I’m always interested in tidbits about internet content; being a contributor to several outlets, I recognize that there are different needs and audiences and that I have to walk various lines which are sometimes difficult to define. I noticed an article about a video game reviewer for Gamespot, a CNet outlet, who was canned over a lukewarm review. From the Kotaku post, it appears that since the game was paying big money for ads on the site, they were annoyed over the review and threatened to pull their ads so the reviewer was fired to appease the advertiser. Kotaku, the site that posts the tip, is a Gawker media site and there have been some run-ins with them over a certain indie film review that was questionable, at best. Gossip sites are curious in and of themselves.

A couple of years ago, when I was searching for a web hosting company that would allow a neophyte like me to get up and running, I went to CNet for a recommendation. All roadsigns pointed to GoDaddy, where I signed up. For still some unexplicable reason, I could not load Wordpress (open source software) onto my site and make it run. Many visits to the WordPress help forum clued me in that I wasn’t the only one having problems, and calls to GoDaddy customer service were met with “You must upgrade to a more expensive hosting account” (which I did and still never got my site working). I was a victim of advertising as opposed to good research. After a little more searching, I found folks who questioned CNet’s objectivity and the idea I gleaned was that they would be more inclined toward companies that were advertising with them.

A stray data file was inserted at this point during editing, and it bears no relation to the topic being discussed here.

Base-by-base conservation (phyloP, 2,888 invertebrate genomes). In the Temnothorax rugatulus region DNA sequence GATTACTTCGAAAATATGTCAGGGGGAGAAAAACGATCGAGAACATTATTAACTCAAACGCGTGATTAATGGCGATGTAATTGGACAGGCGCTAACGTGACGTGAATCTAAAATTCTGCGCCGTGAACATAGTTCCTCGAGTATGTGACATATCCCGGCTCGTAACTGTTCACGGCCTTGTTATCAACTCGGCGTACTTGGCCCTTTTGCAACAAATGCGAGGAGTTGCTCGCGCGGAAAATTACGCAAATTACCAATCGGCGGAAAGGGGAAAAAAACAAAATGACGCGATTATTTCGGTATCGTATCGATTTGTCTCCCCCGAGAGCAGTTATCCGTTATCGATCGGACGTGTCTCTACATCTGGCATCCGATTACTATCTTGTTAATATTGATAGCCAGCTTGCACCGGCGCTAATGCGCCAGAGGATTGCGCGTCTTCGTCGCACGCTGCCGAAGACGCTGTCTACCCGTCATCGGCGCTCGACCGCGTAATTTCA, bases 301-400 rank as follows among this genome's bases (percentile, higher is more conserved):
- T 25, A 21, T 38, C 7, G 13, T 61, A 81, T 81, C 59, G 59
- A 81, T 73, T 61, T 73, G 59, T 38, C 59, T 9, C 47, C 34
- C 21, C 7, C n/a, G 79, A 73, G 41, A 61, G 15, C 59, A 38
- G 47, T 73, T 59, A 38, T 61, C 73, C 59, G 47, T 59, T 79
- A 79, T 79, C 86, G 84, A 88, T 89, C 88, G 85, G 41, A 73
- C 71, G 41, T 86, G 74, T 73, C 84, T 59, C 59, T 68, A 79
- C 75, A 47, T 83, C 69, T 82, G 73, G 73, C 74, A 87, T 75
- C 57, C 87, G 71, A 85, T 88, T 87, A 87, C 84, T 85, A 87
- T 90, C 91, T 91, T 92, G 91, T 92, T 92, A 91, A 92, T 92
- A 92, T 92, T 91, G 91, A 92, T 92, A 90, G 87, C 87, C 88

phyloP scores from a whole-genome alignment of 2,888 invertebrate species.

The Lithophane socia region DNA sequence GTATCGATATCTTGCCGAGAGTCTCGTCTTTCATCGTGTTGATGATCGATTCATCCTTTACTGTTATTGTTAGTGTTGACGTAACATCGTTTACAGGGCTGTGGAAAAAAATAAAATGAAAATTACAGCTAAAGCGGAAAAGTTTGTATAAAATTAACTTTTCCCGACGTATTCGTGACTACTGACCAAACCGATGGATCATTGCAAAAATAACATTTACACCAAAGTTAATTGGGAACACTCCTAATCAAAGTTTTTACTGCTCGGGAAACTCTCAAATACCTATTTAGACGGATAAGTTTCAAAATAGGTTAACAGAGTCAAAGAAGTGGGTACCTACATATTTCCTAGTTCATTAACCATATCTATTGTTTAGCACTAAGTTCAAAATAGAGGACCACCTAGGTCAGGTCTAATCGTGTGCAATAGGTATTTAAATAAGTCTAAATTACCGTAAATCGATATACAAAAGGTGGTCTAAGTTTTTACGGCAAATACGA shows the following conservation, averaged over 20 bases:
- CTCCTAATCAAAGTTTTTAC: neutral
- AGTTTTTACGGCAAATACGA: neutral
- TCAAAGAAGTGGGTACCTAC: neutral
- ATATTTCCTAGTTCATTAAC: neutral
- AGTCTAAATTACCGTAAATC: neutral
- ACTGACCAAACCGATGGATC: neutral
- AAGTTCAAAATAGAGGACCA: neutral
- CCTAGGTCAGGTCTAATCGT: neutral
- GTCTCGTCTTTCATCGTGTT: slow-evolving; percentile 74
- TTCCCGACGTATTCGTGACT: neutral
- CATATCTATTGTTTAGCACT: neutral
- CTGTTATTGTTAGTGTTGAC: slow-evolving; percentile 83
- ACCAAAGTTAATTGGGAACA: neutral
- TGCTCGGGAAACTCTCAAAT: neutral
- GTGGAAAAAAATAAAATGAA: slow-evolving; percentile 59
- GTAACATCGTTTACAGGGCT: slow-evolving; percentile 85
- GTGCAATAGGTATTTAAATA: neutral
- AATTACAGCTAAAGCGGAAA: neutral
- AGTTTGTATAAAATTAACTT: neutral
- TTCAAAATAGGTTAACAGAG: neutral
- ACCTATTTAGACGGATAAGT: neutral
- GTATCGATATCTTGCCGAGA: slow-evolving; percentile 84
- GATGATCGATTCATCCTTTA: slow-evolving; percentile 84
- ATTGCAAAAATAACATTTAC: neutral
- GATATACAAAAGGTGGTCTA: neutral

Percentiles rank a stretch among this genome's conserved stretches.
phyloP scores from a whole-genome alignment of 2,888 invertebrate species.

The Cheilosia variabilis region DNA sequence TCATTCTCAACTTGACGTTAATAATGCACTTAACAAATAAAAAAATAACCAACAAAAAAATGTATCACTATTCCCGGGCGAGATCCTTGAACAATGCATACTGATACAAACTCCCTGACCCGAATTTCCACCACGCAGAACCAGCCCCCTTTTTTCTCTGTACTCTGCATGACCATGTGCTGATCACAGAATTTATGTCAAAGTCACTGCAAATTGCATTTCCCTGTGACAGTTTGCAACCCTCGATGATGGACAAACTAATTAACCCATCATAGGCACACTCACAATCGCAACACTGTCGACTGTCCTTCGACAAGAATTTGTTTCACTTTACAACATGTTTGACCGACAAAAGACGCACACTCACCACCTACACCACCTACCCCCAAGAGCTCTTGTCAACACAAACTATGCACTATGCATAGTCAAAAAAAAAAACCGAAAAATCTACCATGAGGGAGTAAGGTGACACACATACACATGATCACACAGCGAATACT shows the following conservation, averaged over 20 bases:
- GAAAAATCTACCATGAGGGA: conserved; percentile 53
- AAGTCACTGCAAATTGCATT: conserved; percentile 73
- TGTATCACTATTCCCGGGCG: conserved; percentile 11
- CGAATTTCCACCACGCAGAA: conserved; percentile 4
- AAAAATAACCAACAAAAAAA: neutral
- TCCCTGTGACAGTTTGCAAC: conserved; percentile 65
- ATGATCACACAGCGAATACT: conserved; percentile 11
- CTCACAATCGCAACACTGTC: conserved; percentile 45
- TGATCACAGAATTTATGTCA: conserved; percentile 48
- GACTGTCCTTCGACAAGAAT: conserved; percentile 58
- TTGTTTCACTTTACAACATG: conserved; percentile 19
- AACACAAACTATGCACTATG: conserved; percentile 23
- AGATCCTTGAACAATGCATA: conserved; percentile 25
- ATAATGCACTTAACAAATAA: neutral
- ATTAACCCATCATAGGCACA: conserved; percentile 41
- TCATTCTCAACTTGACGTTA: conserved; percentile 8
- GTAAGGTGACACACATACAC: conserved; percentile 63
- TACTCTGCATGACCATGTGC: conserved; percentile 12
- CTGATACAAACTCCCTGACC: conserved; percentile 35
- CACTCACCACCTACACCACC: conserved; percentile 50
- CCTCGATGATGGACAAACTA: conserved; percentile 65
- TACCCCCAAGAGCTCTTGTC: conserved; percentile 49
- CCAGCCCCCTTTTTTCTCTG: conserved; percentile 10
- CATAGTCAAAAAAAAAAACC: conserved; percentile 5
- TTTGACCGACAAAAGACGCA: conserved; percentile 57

As a blogger, I’m definitely drawn toward people I know and it’s more difficult to get on my radar if I don’t know you, so I’m not assigning grand conspiracy theories, but consider this yet another drum beat for media literacy. It’s tough to be completely impartial and even tougher to run a profitable ad-driven website if you are being honest about goods and services, and sites that make their living in gossip might not be the most trustworthy either, as some days, they might have to just bend the truth to make it juicier. I could be wrong here, since this post was sparked by Kotaku who might be exaggerating or falsely reporting, but weird how time has revealed several questionable instances with these sites.

UPDATE: Karina Longworth over at Spout adds some more insider info about Gawker and shares her own always perceptive take.

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